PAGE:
Latest News

Needle in a haystack: New research shows how brain prepares to start searching

Many of us have steeled ourselves for those 'needle in a haystack' tasks of finding our vehicle in an airport car park, or scouring the supermarket shelves for a favorite brand. A new scientific study has revealed that our understanding of how the human brain prepares to perform visual search tasks of varying difficulty may now need to be revised. When people search for a specific object, they tend to hold in mind a visual representation of it, based on key attributes like shape, size or color. Scientists call this 'advanced specification.'
View full story

Post your comment.


  • Loneliness triggers cellular changes that can cause illness, study shows

  • Adults born with heart defects have a substantially higher risk of stroke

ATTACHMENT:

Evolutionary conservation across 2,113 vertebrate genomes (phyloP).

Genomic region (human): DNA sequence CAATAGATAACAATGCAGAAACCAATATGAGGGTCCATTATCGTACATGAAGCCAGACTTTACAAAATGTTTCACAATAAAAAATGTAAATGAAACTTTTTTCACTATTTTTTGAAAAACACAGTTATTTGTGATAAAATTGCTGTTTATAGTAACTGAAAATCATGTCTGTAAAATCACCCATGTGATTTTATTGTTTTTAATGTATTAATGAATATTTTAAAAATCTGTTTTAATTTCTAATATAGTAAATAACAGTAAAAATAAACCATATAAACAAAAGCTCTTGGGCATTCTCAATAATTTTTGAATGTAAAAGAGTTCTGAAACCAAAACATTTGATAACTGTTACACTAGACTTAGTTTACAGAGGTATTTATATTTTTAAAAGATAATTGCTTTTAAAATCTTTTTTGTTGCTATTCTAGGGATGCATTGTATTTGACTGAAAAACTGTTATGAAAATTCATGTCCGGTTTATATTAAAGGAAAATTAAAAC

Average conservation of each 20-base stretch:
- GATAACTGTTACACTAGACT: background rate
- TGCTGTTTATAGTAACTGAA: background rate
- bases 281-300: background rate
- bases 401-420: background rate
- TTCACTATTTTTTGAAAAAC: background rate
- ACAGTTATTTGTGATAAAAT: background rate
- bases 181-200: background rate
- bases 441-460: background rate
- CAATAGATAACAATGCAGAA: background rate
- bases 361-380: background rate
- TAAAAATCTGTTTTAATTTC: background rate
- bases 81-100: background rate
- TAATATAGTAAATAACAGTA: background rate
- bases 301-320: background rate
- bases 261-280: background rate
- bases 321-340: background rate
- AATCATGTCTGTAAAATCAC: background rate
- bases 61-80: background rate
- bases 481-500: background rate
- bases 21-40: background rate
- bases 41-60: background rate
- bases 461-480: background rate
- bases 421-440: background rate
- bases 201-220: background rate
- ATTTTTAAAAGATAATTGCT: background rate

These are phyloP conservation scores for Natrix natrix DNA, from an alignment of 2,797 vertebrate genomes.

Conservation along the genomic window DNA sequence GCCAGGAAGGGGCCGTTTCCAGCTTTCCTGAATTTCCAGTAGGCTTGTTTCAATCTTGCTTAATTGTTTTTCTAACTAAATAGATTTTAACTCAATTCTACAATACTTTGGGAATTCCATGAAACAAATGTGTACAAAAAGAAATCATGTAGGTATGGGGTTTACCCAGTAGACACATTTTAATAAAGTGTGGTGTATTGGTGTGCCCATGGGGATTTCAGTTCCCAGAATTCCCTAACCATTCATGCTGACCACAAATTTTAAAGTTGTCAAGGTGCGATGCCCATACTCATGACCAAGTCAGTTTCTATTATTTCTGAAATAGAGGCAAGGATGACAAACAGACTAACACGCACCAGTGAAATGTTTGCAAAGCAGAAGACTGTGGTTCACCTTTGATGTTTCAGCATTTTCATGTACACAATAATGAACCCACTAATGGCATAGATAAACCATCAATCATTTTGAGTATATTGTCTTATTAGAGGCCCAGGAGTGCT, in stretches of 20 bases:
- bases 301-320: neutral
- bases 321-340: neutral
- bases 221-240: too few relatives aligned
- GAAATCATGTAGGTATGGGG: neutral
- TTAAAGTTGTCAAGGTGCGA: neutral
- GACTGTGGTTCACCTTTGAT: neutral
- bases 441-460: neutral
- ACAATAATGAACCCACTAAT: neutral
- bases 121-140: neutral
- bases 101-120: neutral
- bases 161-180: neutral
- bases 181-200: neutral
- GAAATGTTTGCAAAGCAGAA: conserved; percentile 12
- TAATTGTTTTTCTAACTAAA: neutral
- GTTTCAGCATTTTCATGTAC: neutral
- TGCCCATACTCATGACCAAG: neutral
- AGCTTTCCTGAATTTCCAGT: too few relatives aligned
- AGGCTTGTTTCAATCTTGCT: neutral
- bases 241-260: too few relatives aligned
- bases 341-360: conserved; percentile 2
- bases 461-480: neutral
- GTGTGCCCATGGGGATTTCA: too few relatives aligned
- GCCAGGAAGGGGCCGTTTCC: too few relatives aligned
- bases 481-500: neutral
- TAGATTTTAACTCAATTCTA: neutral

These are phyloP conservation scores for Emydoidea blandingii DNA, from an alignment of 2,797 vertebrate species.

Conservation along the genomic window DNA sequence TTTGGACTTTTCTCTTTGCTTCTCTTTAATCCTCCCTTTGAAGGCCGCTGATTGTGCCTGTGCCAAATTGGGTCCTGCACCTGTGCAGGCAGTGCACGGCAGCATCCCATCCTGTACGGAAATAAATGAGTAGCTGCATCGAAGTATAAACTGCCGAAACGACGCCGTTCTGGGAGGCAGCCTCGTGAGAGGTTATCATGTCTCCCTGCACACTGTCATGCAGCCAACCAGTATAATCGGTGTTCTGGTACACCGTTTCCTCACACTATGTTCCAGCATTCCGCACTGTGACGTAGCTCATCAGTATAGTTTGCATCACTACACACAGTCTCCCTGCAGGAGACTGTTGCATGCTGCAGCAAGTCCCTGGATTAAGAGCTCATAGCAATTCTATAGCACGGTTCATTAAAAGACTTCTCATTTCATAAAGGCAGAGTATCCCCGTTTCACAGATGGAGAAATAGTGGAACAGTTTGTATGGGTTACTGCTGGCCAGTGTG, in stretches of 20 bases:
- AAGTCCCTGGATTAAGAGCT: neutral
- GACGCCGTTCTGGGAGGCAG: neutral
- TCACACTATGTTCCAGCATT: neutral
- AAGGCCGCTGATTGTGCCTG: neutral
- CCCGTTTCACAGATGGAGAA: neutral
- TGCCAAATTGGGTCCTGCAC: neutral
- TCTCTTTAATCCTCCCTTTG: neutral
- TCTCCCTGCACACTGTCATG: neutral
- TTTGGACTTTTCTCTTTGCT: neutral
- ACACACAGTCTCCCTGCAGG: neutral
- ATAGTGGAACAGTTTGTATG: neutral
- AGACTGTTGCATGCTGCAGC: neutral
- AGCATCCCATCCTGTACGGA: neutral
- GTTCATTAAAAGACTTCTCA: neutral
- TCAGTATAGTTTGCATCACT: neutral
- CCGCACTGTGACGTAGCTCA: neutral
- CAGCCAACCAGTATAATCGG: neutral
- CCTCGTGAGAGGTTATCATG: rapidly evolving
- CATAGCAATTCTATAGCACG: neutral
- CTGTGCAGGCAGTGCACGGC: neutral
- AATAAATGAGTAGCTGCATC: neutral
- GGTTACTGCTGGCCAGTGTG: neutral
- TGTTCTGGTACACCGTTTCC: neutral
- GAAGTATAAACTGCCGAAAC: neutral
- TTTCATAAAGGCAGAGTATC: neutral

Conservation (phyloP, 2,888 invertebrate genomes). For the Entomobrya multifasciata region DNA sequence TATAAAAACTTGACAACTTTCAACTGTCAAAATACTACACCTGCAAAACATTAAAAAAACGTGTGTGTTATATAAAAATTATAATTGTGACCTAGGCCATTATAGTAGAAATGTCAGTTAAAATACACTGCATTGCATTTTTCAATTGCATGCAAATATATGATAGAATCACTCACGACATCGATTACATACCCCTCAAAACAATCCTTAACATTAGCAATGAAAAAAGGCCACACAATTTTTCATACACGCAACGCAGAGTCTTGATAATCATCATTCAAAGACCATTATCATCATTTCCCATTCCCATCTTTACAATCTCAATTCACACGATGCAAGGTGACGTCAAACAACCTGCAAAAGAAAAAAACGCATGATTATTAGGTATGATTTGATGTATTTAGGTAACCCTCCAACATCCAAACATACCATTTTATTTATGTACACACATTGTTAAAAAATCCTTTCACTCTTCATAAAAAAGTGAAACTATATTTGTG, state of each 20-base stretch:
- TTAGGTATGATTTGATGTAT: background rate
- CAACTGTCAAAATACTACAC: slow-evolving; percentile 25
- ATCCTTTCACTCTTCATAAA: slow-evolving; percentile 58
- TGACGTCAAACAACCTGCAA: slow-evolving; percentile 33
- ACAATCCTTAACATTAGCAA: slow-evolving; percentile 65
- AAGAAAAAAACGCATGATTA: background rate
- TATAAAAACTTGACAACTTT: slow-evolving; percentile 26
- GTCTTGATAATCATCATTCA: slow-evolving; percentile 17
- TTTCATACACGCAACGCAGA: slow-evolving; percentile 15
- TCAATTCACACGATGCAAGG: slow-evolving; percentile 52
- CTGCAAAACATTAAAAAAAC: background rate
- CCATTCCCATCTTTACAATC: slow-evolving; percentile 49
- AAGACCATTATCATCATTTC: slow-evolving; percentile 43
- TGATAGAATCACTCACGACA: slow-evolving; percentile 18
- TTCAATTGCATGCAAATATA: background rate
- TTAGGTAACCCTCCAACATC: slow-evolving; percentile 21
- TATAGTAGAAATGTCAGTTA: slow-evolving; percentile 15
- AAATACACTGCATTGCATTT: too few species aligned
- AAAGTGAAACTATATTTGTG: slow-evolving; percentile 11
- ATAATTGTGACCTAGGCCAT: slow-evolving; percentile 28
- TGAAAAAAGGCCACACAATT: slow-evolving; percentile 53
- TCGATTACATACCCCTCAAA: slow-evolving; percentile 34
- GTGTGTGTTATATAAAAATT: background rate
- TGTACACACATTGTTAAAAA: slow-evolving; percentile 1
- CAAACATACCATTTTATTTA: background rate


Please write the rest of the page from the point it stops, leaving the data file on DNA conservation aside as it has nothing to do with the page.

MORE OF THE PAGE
• Teaching problem-solving, leadership to young African-American girls lowers relational aggression

  • How cells in the developing ear 'practice' hearing

  • At the edge of vision: Struggling to make sense of our cluttered world

  • Contact with nature may mean more social cohesion, less crime

  • Willingness to adopt children with special needs the focus of recent study

  • Halteres, essential for flight in all flies, are needed by some to climb walls

  • Peering into cell structures where neurodiseases emerge

  • How cocaine changes the brain